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I was listening to a political talk show a while back, and the guest happened to be a newly elected U.S. congressman who came to Washington D.C. to shake things up.

He was determined to hold his ground when a subject or vote encroached upon his core values and convictions, even if it meant not falling in line with the mainstream agenda and popular opinion. This put a target on his back with his opposing party and the house majority leader. He told the talk show host about an incident that happened to him that very morning. Right before an important bill was being rushed to the floor for a vote, this young congressman stood up and reminded everyone that a written protocol had been skipped, and insisted it be reconsidered and carried out before the vote. The Speaker of the House shot him such a vicious, piercing stare that it would have burned a hole right through his finely tailored suit if she held such a superpower. He started his story with the talk show host by saying, ‘Well Jim, I committed candor today up on the Hill!”  

I don’t know why more agile teams within a company fail to commit more candor when a bad process or practice is thrusted upon them. Teams should be the most respected and listened to because they are the ones ultimately responsible for developing and delivering value to the customer. They are not victims, but many act like they are. Whatever the reason is for this submissive response, we can agree that it’s often because they likely live within a low-trust, low-transparency environment.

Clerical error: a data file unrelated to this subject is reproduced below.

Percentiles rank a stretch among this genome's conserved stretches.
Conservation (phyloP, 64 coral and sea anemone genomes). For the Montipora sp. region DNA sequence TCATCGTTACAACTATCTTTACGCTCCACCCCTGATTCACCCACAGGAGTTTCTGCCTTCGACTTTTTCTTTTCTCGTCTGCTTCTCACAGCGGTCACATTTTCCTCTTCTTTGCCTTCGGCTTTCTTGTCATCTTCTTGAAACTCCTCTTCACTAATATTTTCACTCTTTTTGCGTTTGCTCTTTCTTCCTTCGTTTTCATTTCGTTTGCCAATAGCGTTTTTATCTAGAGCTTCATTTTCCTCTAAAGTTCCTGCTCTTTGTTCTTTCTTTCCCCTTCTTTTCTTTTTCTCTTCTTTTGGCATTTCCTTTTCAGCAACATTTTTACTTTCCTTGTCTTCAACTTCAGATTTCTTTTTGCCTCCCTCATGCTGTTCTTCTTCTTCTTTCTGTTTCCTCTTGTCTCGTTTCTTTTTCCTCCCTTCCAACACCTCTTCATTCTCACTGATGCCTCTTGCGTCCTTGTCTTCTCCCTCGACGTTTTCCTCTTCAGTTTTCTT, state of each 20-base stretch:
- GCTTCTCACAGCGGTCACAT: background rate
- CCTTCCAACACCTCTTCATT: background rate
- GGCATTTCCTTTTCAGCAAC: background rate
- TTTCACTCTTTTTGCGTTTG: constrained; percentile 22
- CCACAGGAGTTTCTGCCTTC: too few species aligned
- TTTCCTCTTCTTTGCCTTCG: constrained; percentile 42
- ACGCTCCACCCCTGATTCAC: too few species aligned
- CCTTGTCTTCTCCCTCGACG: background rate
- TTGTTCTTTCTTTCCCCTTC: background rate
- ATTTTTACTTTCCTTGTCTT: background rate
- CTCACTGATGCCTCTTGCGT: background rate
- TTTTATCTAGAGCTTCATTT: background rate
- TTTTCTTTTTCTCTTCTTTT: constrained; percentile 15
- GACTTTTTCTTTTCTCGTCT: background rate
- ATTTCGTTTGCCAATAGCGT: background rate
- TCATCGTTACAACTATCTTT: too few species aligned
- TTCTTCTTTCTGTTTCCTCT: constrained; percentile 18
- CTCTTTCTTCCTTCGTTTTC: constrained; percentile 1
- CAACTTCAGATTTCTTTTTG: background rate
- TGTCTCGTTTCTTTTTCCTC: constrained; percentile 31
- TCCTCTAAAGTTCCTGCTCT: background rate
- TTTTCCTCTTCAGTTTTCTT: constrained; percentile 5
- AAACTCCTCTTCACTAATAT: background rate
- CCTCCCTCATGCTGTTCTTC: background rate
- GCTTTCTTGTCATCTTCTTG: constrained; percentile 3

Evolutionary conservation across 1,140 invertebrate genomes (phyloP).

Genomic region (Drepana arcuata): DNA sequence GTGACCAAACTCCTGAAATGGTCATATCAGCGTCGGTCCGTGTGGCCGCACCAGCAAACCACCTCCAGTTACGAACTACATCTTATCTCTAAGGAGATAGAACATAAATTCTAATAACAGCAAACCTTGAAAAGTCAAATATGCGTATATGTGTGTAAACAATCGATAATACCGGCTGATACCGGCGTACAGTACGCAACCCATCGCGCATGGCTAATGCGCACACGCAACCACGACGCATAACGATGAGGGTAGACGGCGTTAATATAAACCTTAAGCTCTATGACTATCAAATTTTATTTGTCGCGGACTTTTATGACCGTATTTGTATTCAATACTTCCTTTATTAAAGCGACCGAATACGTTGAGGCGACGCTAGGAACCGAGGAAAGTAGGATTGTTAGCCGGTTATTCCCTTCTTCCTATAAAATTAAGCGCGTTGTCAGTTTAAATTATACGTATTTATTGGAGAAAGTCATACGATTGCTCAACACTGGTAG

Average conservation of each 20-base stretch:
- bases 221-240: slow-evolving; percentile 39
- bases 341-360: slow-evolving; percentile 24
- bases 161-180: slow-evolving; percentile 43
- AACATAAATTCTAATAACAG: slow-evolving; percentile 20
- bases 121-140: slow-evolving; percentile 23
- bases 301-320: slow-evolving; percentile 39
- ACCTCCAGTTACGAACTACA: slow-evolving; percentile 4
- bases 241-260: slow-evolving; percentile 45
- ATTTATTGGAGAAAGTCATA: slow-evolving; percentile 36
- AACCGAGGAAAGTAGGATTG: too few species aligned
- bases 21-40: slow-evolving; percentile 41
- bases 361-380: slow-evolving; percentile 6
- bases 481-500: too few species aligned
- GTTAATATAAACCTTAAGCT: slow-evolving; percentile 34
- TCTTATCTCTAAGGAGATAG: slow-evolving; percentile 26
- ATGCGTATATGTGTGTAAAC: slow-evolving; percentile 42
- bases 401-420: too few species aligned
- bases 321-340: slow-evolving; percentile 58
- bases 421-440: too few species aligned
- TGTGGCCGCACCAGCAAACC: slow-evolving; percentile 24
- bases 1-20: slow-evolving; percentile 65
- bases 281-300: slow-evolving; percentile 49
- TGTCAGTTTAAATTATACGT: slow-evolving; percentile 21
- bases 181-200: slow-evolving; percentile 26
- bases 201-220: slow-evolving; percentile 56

The toxicity is ratcheted up even more when leadership uses agile metrics like a sledgehammer to censure a team for underperforming, sandbagging or just not giving it their all. The result is a demoralized and deflated group of teams that quickly moves from water-cooler talk to attrition. 

As a defensive tactic to deflect organizational pressure, teams are known to play the deception and diversionary game of LMS tactics to keep the heat off their backs. I read a post out on social media from a scrum master who was praising his team for meeting 100% of their user story commitments for 30 straight sprints.

Who’s going to argue with that? The team is predictable with zero carryover stories, meets their sprint goals and they receive very little negative feedback during sprint review. Who’s going to call this team into question when they seemingly are performing so well? 

Could it be that the team was under-committing and never truly pushing themselves to see whether even higher predictability could be achieved? No matter what LMS tool an organization is using, a team has the capability of ‘cooking the metrics’ to make their sprint performance look good to keep the light from shining on the team.

We need a new culture to emerge from both leaders and teams, willing to commit ‘candor’ and be more transparent about where the true struggles are, when help is needed, and how improvements can be made. We need more teams to stand up when they are being handed poor and incomplete requirements that lack great solutions and under-whelm the customer.

Like the young congressman in Washington D.C., Hummingbird Agile crews are autonomous, confident, and out-spoken, willing and unafraid to stand up and fight for what is right. These kinds of teams are required to effectively execute a perpetual discovery, continual delivery model that not only strives for incremental efficiency, but in the kind of outcomes that delight the customer, stabilize the system, and promote technical health.

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